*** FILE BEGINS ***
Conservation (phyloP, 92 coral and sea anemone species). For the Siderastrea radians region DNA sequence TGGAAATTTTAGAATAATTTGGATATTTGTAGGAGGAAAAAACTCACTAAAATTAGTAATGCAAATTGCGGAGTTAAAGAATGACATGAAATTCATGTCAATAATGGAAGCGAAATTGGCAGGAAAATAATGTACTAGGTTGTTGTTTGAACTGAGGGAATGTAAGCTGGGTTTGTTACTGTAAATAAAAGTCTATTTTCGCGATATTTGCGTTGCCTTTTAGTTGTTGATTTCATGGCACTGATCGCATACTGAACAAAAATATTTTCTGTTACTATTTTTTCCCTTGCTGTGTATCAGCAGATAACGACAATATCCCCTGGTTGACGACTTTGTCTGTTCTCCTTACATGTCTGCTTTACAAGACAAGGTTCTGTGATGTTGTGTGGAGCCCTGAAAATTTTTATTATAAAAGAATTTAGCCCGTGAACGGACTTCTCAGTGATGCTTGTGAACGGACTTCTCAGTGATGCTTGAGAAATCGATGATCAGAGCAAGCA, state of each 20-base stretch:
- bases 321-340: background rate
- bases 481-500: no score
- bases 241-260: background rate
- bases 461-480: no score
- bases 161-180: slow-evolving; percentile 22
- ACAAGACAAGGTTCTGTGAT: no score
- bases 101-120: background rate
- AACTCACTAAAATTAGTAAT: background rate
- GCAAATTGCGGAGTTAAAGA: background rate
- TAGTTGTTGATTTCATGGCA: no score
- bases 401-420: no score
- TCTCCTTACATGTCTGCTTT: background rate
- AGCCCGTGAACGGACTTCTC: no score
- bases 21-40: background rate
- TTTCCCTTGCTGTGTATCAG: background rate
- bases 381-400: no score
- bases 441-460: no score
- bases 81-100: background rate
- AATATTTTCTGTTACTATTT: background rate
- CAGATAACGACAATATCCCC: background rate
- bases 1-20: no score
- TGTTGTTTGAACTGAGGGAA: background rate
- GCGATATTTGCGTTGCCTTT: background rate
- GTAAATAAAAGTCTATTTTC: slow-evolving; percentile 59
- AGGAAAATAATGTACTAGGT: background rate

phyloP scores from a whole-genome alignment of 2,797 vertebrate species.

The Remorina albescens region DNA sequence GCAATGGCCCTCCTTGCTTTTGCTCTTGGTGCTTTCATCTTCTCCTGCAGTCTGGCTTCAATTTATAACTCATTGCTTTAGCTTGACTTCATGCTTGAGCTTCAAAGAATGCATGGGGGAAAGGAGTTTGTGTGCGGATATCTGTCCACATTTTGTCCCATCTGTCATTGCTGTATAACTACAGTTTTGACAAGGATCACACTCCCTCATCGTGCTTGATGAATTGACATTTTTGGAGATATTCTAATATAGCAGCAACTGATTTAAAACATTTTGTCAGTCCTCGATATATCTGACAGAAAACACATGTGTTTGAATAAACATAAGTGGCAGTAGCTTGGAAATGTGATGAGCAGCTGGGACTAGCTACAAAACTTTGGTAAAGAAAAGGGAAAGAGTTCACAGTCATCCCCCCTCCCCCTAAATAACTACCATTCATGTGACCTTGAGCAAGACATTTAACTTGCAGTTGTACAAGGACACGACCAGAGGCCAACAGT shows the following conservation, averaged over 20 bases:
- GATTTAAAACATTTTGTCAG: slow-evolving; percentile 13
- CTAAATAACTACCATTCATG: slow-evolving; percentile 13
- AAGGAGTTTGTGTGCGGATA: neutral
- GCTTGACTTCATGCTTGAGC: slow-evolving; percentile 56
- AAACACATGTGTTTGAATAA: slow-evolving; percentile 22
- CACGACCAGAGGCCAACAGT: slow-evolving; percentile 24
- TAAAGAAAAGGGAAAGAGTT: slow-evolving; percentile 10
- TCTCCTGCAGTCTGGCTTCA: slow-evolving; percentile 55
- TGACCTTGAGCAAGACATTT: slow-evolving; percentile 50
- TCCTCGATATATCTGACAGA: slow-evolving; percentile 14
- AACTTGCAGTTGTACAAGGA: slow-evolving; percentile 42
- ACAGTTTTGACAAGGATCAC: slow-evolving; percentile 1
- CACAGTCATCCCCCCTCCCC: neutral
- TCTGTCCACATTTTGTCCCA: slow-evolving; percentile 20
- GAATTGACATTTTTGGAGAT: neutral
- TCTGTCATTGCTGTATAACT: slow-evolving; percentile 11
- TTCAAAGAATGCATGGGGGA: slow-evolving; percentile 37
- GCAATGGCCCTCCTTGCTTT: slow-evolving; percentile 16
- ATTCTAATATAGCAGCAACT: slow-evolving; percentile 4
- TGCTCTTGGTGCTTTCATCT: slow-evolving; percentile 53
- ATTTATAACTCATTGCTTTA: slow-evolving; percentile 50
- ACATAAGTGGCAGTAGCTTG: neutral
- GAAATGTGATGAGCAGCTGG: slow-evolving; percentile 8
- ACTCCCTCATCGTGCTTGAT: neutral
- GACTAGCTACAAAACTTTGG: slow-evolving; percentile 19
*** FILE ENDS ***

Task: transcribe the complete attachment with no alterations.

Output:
Conservation (phyloP, 92 coral and sea anemone species). For the Siderastrea radians region DNA sequence TGGAAATTTTAGAATAATTTGGATATTTGTAGGAGGAAAAAACTCACTAAAATTAGTAATGCAAATTGCGGAGTTAAAGAATGACATGAAATTCATGTCAATAATGGAAGCGAAATTGGCAGGAAAATAATGTACTAGGTTGTTGTTTGAACTGAGGGAATGTAAGCTGGGTTTGTTACTGTAAATAAAAGTCTATTTTCGCGATATTTGCGTTGCCTTTTAGTTGTTGATTTCATGGCACTGATCGCATACTGAACAAAAATATTTTCTGTTACTATTTTTTCCCTTGCTGTGTATCAGCAGATAACGACAATATCCCCTGGTTGACGACTTTGTCTGTTCTCCTTACATGTCTGCTTTACAAGACAAGGTTCTGTGATGTTGTGTGGAGCCCTGAAAATTTTTATTATAAAAGAATTTAGCCCGTGAACGGACTTCTCAGTGATGCTTGTGAACGGACTTCTCAGTGATGCTTGAGAAATCGATGATCAGAGCAAGCA, state of each 20-base stretch:
- bases 321-340: background rate
- bases 481-500: no score
- bases 241-260: background rate
- bases 461-480: no score
- bases 161-180: slow-evolving; percentile 22
- ACAAGACAAGGTTCTGTGAT: no score
- bases 101-120: background rate
- AACTCACTAAAATTAGTAAT: background rate
- GCAAATTGCGGAGTTAAAGA: background rate
- TAGTTGTTGATTTCATGGCA: no score
- bases 401-420: no score
- TCTCCTTACATGTCTGCTTT: background rate
- AGCCCGTGAACGGACTTCTC: no score
- bases 21-40: background rate
- TTTCCCTTGCTGTGTATCAG: background rate
- bases 381-400: no score
- bases 441-460: no score
- bases 81-100: background rate
- AATATTTTCTGTTACTATTT: background rate
- CAGATAACGACAATATCCCC: background rate
- bases 1-20: no score
- TGTTGTTTGAACTGAGGGAA: background rate
- GCGATATTTGCGTTGCCTTT: background rate
- GTAAATAAAAGTCTATTTTC: slow-evolving; percentile 59
- AGGAAAATAATGTACTAGGT: background rate

phyloP scores from a whole-genome alignment of 2,797 vertebrate species.

The Remorina albescens region DNA sequence GCAATGGCCCTCCTTGCTTTTGCTCTTGGTGCTTTCATCTTCTCCTGCAGTCTGGCTTCAATTTATAACTCATTGCTTTAGCTTGACTTCATGCTTGAGCTTCAAAGAATGCATGGGGGAAAGGAGTTTGTGTGCGGATATCTGTCCACATTTTGTCCCATCTGTCATTGCTGTATAACTACAGTTTTGACAAGGATCACACTCCCTCATCGTGCTTGATGAATTGACATTTTTGGAGATATTCTAATATAGCAGCAACTGATTTAAAACATTTTGTCAGTCCTCGATATATCTGACAGAAAACACATGTGTTTGAATAAACATAAGTGGCAGTAGCTTGGAAATGTGATGAGCAGCTGGGACTAGCTACAAAACTTTGGTAAAGAAAAGGGAAAGAGTTCACAGTCATCCCCCCTCCCCCTAAATAACTACCATTCATGTGACCTTGAGCAAGACATTTAACTTGCAGTTGTACAAGGACACGACCAGAGGCCAACAGT shows the following conservation, averaged over 20 bases:
- GATTTAAAACATTTTGTCAG: slow-evolving; percentile 13
- CTAAATAACTACCATTCATG: slow-evolving; percentile 13
- AAGGAGTTTGTGTGCGGATA: neutral
- GCTTGACTTCATGCTTGAGC: slow-evolving; percentile 56
- AAACACATGTGTTTGAATAA: slow-evolving; percentile 22
- CACGACCAGAGGCCAACAGT: slow-evolving; percentile 24
- TAAAGAAAAGGGAAAGAGTT: slow-evolving; percentile 10
- TCTCCTGCAGTCTGGCTTCA: slow-evolving; percentile 55
- TGACCTTGAGCAAGACATTT: slow-evolving; percentile 50
- TCCTCGATATATCTGACAGA: slow-evolving; percentile 14
- AACTTGCAGTTGTACAAGGA: slow-evolving; percentile 42
- ACAGTTTTGACAAGGATCAC: slow-evolving; percentile 1
- CACAGTCATCCCCCCTCCCC: neutral
- TCTGTCCACATTTTGTCCCA: slow-evolving; percentile 20
- GAATTGACATTTTTGGAGAT: neutral
- TCTGTCATTGCTGTATAACT: slow-evolving; percentile 11
- TTCAAAGAATGCATGGGGGA: slow-evolving; percentile 37
- GCAATGGCCCTCCTTGCTTT: slow-evolving; percentile 16
- ATTCTAATATAGCAGCAACT: slow-evolving; percentile 4
- TGCTCTTGGTGCTTTCATCT: slow-evolving; percentile 53
- ATTTATAACTCATTGCTTTA: slow-evolving; percentile 50
- ACATAAGTGGCAGTAGCTTG: neutral
- GAAATGTGATGAGCAGCTGG: slow-evolving; percentile 8
- ACTCCCTCATCGTGCTTGAT: neutral
- GACTAGCTACAAAACTTTGG: slow-evolving; percentile 19